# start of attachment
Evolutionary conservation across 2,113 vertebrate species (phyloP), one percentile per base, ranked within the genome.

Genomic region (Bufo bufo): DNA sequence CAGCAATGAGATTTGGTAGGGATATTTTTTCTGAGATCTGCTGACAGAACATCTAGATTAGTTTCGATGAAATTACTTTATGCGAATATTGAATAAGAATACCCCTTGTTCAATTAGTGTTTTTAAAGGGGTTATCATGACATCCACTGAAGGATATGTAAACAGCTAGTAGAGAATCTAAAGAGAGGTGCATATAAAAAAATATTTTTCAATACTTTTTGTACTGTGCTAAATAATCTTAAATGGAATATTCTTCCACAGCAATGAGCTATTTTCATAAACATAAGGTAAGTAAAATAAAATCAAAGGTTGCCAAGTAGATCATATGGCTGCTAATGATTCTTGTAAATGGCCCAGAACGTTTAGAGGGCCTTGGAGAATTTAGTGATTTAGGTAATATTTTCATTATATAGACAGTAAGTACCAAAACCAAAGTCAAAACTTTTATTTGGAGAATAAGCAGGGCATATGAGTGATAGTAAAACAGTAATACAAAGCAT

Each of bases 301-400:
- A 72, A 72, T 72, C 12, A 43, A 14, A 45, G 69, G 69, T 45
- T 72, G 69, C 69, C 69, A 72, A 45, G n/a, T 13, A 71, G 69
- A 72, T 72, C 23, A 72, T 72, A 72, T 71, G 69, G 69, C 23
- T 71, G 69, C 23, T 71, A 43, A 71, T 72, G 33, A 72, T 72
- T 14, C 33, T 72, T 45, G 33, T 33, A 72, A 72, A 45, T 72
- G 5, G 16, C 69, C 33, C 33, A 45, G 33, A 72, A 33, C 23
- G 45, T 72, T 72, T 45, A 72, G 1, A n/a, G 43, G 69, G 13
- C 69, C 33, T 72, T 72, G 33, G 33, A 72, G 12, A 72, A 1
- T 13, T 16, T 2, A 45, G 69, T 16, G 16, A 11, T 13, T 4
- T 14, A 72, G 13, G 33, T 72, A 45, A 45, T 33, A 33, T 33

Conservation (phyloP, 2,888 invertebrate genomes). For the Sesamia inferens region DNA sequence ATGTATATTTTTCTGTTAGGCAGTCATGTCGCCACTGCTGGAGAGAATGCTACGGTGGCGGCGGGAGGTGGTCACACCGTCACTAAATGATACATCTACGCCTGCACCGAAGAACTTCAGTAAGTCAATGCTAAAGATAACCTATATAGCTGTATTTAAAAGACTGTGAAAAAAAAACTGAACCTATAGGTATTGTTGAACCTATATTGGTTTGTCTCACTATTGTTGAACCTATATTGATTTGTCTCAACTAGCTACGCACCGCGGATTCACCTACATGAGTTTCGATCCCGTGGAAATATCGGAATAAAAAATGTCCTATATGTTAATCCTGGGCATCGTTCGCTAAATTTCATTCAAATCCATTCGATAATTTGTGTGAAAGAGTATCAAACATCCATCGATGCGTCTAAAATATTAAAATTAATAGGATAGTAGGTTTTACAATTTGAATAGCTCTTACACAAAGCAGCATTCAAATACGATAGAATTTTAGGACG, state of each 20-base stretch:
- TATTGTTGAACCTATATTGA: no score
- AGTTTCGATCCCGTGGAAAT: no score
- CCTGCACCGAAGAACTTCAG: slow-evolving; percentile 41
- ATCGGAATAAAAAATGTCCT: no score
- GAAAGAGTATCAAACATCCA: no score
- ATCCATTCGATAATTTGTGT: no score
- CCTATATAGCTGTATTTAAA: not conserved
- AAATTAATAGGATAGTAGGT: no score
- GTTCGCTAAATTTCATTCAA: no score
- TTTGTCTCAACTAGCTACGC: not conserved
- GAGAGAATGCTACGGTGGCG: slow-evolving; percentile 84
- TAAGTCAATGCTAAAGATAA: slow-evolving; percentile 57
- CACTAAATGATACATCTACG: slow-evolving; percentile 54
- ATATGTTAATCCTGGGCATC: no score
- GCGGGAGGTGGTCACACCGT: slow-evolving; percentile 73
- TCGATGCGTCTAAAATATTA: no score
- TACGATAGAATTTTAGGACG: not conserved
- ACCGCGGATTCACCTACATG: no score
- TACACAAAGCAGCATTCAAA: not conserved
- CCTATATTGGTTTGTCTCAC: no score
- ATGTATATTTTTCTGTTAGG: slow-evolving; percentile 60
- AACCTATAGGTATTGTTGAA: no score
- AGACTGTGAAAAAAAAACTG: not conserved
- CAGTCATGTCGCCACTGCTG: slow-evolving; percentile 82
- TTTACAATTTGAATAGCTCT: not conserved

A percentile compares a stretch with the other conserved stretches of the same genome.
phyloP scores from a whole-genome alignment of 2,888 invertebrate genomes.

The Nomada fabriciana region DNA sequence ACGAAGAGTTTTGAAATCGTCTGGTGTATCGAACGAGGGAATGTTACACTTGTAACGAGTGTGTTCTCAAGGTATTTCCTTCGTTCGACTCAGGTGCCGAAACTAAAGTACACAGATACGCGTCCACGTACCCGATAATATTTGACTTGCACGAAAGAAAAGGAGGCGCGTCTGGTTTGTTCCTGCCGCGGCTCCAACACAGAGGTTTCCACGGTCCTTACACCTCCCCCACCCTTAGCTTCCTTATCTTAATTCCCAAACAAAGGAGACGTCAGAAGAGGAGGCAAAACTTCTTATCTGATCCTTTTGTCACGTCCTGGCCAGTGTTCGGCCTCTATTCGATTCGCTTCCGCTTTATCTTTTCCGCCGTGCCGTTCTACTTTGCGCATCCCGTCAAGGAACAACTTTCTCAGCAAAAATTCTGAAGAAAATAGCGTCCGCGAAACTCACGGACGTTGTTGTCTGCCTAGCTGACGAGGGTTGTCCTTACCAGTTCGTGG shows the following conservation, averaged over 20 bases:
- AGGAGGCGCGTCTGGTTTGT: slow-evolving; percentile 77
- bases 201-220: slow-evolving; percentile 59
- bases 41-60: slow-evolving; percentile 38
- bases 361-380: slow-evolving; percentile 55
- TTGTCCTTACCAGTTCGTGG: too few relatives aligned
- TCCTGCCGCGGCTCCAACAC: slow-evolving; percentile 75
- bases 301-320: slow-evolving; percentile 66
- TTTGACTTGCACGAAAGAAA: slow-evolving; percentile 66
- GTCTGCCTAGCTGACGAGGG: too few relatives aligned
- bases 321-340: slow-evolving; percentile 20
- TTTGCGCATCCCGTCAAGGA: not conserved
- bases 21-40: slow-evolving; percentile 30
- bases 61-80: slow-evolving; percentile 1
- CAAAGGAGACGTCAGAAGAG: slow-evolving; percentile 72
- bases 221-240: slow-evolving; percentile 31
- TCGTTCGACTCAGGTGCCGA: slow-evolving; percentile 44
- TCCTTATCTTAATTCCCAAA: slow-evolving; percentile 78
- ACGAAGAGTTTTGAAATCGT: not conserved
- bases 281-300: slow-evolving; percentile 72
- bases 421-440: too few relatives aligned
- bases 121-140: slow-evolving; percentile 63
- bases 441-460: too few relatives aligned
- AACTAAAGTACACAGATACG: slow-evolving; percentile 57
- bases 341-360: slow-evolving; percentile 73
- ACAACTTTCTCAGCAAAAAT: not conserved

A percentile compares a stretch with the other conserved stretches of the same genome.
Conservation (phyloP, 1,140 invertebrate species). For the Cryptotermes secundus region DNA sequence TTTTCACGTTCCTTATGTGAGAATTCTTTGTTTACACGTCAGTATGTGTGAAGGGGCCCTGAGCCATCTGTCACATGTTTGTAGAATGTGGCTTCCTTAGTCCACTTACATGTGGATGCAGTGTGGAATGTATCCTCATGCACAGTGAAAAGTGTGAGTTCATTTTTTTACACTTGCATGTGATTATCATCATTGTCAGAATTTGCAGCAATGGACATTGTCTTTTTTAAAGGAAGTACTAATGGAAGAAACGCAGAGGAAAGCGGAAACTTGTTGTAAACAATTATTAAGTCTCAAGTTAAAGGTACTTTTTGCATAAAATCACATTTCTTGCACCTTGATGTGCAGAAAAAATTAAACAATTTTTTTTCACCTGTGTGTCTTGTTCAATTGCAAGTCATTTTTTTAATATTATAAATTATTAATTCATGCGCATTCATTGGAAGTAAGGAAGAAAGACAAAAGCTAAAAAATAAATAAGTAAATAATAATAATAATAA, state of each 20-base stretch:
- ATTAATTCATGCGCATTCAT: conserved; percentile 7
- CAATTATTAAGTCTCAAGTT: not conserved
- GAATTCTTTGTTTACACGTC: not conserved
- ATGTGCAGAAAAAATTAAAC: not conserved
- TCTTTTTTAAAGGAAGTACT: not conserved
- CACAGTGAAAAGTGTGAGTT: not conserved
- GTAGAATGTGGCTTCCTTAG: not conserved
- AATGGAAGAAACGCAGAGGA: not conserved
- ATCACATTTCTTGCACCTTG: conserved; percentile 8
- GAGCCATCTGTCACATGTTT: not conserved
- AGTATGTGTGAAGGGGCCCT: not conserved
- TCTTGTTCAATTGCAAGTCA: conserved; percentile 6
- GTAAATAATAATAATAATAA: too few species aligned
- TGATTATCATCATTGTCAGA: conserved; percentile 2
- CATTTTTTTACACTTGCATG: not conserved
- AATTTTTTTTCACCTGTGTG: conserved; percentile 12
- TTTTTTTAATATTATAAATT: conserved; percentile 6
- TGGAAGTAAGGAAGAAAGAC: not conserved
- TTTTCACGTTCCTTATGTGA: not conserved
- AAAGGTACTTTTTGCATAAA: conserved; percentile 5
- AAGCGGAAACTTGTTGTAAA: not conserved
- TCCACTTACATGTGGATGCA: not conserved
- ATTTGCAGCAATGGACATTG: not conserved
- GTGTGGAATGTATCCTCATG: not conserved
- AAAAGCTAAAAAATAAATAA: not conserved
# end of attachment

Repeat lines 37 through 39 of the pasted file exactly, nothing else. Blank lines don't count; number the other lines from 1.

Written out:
- AGACTGTGAAAAAAAAACTG: not conserved
- CAGTCATGTCGCCACTGCTG: slow-evolving; percentile 82
- TTTACAATTTGAATAGCTCT: not conserved